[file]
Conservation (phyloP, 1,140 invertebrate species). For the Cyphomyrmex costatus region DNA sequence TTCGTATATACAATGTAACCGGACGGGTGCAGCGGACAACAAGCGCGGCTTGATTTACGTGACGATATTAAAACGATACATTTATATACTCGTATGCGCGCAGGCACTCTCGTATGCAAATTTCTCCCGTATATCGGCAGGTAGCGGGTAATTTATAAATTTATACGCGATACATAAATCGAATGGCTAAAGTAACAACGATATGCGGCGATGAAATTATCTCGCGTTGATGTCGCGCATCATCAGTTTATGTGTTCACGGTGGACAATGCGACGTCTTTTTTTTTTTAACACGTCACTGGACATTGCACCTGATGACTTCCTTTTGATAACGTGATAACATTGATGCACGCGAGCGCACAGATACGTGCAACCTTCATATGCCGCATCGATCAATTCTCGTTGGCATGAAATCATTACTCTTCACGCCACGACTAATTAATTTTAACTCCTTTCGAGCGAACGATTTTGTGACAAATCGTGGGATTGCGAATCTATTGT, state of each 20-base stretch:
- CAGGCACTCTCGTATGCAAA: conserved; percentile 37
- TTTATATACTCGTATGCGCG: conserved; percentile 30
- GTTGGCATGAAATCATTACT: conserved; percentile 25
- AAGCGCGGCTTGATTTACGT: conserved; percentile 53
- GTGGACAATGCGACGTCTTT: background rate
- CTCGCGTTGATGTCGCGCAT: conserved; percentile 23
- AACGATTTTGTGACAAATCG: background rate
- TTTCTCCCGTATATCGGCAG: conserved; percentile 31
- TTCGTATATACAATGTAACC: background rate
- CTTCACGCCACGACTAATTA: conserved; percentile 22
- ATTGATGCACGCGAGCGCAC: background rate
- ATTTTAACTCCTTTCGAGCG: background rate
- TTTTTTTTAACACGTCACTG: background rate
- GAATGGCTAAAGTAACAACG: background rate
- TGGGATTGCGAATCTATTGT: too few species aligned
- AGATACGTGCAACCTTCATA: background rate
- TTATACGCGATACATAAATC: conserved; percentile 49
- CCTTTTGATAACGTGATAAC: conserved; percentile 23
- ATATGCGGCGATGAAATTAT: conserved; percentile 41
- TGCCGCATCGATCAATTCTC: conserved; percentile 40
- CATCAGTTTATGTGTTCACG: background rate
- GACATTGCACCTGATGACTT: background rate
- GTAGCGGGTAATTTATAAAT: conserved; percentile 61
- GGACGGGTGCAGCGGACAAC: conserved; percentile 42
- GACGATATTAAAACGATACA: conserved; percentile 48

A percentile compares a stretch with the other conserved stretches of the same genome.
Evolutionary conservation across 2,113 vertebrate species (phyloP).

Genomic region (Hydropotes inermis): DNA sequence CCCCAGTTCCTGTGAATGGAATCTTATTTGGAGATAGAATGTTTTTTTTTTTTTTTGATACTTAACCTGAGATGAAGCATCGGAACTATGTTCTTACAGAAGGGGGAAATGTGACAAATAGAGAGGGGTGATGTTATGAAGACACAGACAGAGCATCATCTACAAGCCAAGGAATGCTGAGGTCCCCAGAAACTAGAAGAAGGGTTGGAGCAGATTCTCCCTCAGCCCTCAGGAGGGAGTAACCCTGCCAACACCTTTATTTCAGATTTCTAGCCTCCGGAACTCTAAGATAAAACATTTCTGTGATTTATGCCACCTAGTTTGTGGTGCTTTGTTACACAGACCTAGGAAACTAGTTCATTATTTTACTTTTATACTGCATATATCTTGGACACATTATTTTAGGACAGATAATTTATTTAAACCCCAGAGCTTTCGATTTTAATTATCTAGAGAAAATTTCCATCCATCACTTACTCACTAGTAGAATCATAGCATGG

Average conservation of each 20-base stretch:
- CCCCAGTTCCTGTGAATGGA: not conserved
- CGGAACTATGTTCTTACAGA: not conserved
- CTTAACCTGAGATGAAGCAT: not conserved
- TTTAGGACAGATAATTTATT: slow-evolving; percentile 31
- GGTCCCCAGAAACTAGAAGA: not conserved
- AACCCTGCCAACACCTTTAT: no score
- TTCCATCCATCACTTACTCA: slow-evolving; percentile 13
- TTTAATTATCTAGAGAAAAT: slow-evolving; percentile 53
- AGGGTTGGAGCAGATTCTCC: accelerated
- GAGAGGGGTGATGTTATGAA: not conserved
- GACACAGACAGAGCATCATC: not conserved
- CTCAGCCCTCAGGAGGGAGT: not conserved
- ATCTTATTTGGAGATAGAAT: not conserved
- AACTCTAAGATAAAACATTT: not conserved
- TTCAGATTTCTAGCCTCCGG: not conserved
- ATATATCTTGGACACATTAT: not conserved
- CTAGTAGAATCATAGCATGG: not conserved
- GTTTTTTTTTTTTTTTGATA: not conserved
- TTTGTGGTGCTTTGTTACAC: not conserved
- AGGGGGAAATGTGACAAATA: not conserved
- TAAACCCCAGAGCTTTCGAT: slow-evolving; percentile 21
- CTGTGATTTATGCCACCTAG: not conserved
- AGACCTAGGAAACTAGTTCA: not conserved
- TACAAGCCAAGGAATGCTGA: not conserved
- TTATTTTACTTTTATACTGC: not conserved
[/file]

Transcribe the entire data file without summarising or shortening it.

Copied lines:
Conservation (phyloP, 1,140 invertebrate species). For the Cyphomyrmex costatus region DNA sequence TTCGTATATACAATGTAACCGGACGGGTGCAGCGGACAACAAGCGCGGCTTGATTTACGTGACGATATTAAAACGATACATTTATATACTCGTATGCGCGCAGGCACTCTCGTATGCAAATTTCTCCCGTATATCGGCAGGTAGCGGGTAATTTATAAATTTATACGCGATACATAAATCGAATGGCTAAAGTAACAACGATATGCGGCGATGAAATTATCTCGCGTTGATGTCGCGCATCATCAGTTTATGTGTTCACGGTGGACAATGCGACGTCTTTTTTTTTTTAACACGTCACTGGACATTGCACCTGATGACTTCCTTTTGATAACGTGATAACATTGATGCACGCGAGCGCACAGATACGTGCAACCTTCATATGCCGCATCGATCAATTCTCGTTGGCATGAAATCATTACTCTTCACGCCACGACTAATTAATTTTAACTCCTTTCGAGCGAACGATTTTGTGACAAATCGTGGGATTGCGAATCTATTGT, state of each 20-base stretch:
- CAGGCACTCTCGTATGCAAA: conserved; percentile 37
- TTTATATACTCGTATGCGCG: conserved; percentile 30
- GTTGGCATGAAATCATTACT: conserved; percentile 25
- AAGCGCGGCTTGATTTACGT: conserved; percentile 53
- GTGGACAATGCGACGTCTTT: background rate
- CTCGCGTTGATGTCGCGCAT: conserved; percentile 23
- AACGATTTTGTGACAAATCG: background rate
- TTTCTCCCGTATATCGGCAG: conserved; percentile 31
- TTCGTATATACAATGTAACC: background rate
- CTTCACGCCACGACTAATTA: conserved; percentile 22
- ATTGATGCACGCGAGCGCAC: background rate
- ATTTTAACTCCTTTCGAGCG: background rate
- TTTTTTTTAACACGTCACTG: background rate
- GAATGGCTAAAGTAACAACG: background rate
- TGGGATTGCGAATCTATTGT: too few species aligned
- AGATACGTGCAACCTTCATA: background rate
- TTATACGCGATACATAAATC: conserved; percentile 49
- CCTTTTGATAACGTGATAAC: conserved; percentile 23
- ATATGCGGCGATGAAATTAT: conserved; percentile 41
- TGCCGCATCGATCAATTCTC: conserved; percentile 40
- CATCAGTTTATGTGTTCACG: background rate
- GACATTGCACCTGATGACTT: background rate
- GTAGCGGGTAATTTATAAAT: conserved; percentile 61
- GGACGGGTGCAGCGGACAAC: conserved; percentile 42
- GACGATATTAAAACGATACA: conserved; percentile 48

A percentile compares a stretch with the other conserved stretches of the same genome.
Evolutionary conservation across 2,113 vertebrate species (phyloP).

Genomic region (Hydropotes inermis): DNA sequence CCCCAGTTCCTGTGAATGGAATCTTATTTGGAGATAGAATGTTTTTTTTTTTTTTTGATACTTAACCTGAGATGAAGCATCGGAACTATGTTCTTACAGAAGGGGGAAATGTGACAAATAGAGAGGGGTGATGTTATGAAGACACAGACAGAGCATCATCTACAAGCCAAGGAATGCTGAGGTCCCCAGAAACTAGAAGAAGGGTTGGAGCAGATTCTCCCTCAGCCCTCAGGAGGGAGTAACCCTGCCAACACCTTTATTTCAGATTTCTAGCCTCCGGAACTCTAAGATAAAACATTTCTGTGATTTATGCCACCTAGTTTGTGGTGCTTTGTTACACAGACCTAGGAAACTAGTTCATTATTTTACTTTTATACTGCATATATCTTGGACACATTATTTTAGGACAGATAATTTATTTAAACCCCAGAGCTTTCGATTTTAATTATCTAGAGAAAATTTCCATCCATCACTTACTCACTAGTAGAATCATAGCATGG

Average conservation of each 20-base stretch:
- CCCCAGTTCCTGTGAATGGA: not conserved
- CGGAACTATGTTCTTACAGA: not conserved
- CTTAACCTGAGATGAAGCAT: not conserved
- TTTAGGACAGATAATTTATT: slow-evolving; percentile 31
- GGTCCCCAGAAACTAGAAGA: not conserved
- AACCCTGCCAACACCTTTAT: no score
- TTCCATCCATCACTTACTCA: slow-evolving; percentile 13
- TTTAATTATCTAGAGAAAAT: slow-evolving; percentile 53
- AGGGTTGGAGCAGATTCTCC: accelerated
- GAGAGGGGTGATGTTATGAA: not conserved
- GACACAGACAGAGCATCATC: not conserved
- CTCAGCCCTCAGGAGGGAGT: not conserved
- ATCTTATTTGGAGATAGAAT: not conserved
- AACTCTAAGATAAAACATTT: not conserved
- TTCAGATTTCTAGCCTCCGG: not conserved
- ATATATCTTGGACACATTAT: not conserved
- CTAGTAGAATCATAGCATGG: not conserved
- GTTTTTTTTTTTTTTTGATA: not conserved
- TTTGTGGTGCTTTGTTACAC: not conserved
- AGGGGGAAATGTGACAAATA: not conserved
- TAAACCCCAGAGCTTTCGAT: slow-evolving; percentile 21
- CTGTGATTTATGCCACCTAG: not conserved
- AGACCTAGGAAACTAGTTCA: not conserved
- TACAAGCCAAGGAATGCTGA: not conserved
- TTATTTTACTTTTATACTGC: not conserved